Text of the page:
Joshua pointed out the office window that fronted on the main street of Humrog. Coming down its cobblestones, John saw, a sort of enormous robed, Buddha-like parody of a human being. The Hemnoid was a good eight feet in height, enormously boned, and while not as tall as the Dilbians themselves, fantastically padded with heavy-gravity muscles. The Hemnoids, John remembered, came from an original world with one-fourth again the gravity of Earth. Since Dilbia's gravity was about a sixth less than Earth's, that gave humanity's chief and closest competitors quite an advantage in this particular instance.
"He may stop—no, he's going past," said Joshua. "What was I saying? Oh, yes. Keep your head in all situations. I assume someone who's won the decathlon in the All-Systems Olympics can do that."
"Well, yes," said John. "Of course, in biochemistry, now—"
"You will find the Dilbians primitive, touchy, and insular."
"Oh, yes. Definitely. Primitive. Touchy. And very much indifferent to anything outside their own mountains and forests; although we've been in touch with them for thirty years and the Hemnoids have for nearly twenty."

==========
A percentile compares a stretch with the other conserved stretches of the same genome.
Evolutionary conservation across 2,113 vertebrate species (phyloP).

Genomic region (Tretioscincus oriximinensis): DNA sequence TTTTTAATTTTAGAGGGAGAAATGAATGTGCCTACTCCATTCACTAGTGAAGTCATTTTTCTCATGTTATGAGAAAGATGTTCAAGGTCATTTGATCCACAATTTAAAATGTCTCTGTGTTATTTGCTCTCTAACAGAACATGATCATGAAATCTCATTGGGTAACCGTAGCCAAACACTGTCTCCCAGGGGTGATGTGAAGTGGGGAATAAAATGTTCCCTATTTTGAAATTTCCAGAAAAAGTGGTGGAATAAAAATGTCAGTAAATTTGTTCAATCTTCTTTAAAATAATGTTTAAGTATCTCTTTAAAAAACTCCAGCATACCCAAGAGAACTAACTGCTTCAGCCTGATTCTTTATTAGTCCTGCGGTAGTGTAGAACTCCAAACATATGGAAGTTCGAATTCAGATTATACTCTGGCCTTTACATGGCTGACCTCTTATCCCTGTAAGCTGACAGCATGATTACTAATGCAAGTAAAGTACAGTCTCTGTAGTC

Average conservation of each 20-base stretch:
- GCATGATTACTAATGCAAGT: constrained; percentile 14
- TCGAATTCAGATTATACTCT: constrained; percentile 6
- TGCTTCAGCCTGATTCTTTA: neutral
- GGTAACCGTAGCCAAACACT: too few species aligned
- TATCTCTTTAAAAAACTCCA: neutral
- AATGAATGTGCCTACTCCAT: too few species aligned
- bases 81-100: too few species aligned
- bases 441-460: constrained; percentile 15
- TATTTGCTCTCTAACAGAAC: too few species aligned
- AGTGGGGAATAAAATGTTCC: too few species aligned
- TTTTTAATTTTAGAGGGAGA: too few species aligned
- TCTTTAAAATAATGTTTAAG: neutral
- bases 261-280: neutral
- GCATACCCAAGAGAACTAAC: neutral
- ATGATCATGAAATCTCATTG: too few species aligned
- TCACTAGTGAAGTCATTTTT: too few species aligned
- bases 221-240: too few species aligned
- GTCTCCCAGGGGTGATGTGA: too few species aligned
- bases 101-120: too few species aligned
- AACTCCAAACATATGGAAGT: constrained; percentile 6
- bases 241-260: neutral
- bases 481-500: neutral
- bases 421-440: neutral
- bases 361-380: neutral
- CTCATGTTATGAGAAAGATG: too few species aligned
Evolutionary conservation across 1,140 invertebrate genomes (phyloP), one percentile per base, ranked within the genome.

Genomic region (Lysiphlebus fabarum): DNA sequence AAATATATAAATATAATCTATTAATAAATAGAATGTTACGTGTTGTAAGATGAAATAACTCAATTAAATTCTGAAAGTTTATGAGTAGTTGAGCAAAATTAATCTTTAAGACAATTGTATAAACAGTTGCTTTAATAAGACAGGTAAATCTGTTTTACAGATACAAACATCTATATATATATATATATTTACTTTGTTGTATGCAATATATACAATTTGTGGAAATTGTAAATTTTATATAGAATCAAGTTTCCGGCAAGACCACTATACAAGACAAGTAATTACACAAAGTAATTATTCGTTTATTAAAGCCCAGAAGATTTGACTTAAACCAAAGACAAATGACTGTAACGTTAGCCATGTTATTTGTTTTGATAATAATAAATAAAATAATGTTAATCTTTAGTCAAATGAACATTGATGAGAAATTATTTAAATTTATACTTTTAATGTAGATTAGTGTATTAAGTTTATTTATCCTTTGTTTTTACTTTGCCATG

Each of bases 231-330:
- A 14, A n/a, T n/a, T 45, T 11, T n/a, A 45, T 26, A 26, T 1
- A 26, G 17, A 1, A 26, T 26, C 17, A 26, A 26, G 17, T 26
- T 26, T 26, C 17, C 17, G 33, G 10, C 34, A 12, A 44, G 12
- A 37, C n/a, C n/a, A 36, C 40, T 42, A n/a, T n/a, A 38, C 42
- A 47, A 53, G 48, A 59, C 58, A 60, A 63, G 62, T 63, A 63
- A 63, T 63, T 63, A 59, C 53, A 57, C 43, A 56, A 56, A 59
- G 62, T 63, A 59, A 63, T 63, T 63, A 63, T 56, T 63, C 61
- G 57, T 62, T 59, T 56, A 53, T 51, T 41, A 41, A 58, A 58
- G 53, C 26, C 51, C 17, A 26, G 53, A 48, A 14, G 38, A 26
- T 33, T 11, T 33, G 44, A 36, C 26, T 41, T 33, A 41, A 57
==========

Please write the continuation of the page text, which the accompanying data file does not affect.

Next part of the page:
"I see. Well, I'll watch out for that," said John. "It struck me they wouldn't know much about chemistry, to say nothing of biochemistry—"
"On the other hand," Joshua brushed the neat ends of his small grey mustache with a thoughtfu
l forefinger, "you mustn't fall into the error of thinking that just because they look like a passel of Kodiak bears who've decided to stand on their hind legs at all times and slim down a bit, that they're bearlike completely in nature."
"I'll watch that, too," said John.
"There are intelligent individuals among them. Highly intelligent. There's one," said Joshua, indicating a three-dimensional on his desk, the transparent cube of which showed the scaled-down frozen images of three Dilbians, the middle one of the trio—at whom Joshua was pointing—being a good head taller than either of his companions. Since John's hypno training had informed him that the average male adult Dilbian would scale upwards of nine feet, this made the one Joshua was pointing at a monster indeed. "He's shrewd. Independent and open-minded. Experienced and wise, to say nothing of being influential with his fellow-Dilbians. Is this pipe bothering you, my boy?"
"No. No," said John, coughing discreetly. "Not at all."
"Have to put it out shortly when we meet Daddy Shaking Knees and Two Answers. Dilbians are quite sensitive about human odors, even mild ones like tobacco. To get back to what I was saying: We must influence Dilbians like that chap or the Hemnoids are going to get the inside track on this planet. And the Dilbian system, as I'm sure your hypno training didn't omit to inform you, is absolutely necessary as a supply and reequipment stage for further expansion on any large scale beyond the Belt Stars. If the Hemnoids beat us out here, they've got the thin end of a wedge started that could eventually chop our heads off. Which they would be only too glad to do, you know."